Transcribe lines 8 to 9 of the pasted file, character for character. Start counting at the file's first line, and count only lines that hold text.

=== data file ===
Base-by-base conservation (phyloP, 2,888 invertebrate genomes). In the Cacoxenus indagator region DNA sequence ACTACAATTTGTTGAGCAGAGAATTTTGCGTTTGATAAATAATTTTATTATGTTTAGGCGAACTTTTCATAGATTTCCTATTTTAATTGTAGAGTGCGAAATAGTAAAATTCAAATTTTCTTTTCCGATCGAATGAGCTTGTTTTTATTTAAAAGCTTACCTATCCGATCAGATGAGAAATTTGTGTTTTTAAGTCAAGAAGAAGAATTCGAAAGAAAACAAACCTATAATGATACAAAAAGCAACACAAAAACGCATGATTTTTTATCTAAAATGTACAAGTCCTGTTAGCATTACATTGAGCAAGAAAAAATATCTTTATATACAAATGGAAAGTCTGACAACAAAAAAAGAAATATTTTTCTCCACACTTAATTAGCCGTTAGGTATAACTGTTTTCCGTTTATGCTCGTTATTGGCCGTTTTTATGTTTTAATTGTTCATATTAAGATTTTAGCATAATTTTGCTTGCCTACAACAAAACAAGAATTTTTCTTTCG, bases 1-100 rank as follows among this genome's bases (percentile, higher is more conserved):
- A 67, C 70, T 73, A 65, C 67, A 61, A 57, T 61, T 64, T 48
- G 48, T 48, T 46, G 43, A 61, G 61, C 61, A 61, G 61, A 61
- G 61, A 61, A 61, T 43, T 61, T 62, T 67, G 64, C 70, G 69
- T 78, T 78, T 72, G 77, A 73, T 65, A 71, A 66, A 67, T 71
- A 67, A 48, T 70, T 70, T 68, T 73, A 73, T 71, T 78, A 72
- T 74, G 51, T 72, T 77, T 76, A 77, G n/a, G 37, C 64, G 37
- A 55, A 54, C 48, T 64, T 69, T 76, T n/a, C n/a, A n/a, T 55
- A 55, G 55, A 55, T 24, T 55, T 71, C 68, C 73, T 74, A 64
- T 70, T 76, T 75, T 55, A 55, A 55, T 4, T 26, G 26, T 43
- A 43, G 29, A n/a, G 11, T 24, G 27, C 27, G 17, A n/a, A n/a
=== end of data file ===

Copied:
- A 55, A 54, C 48, T 64, T 69, T 76, T n/a, C n/a, A n/a, T 55
- A 55, G 55, A 55, T 24, T 55, T 71, C 68, C 73, T 74, A 64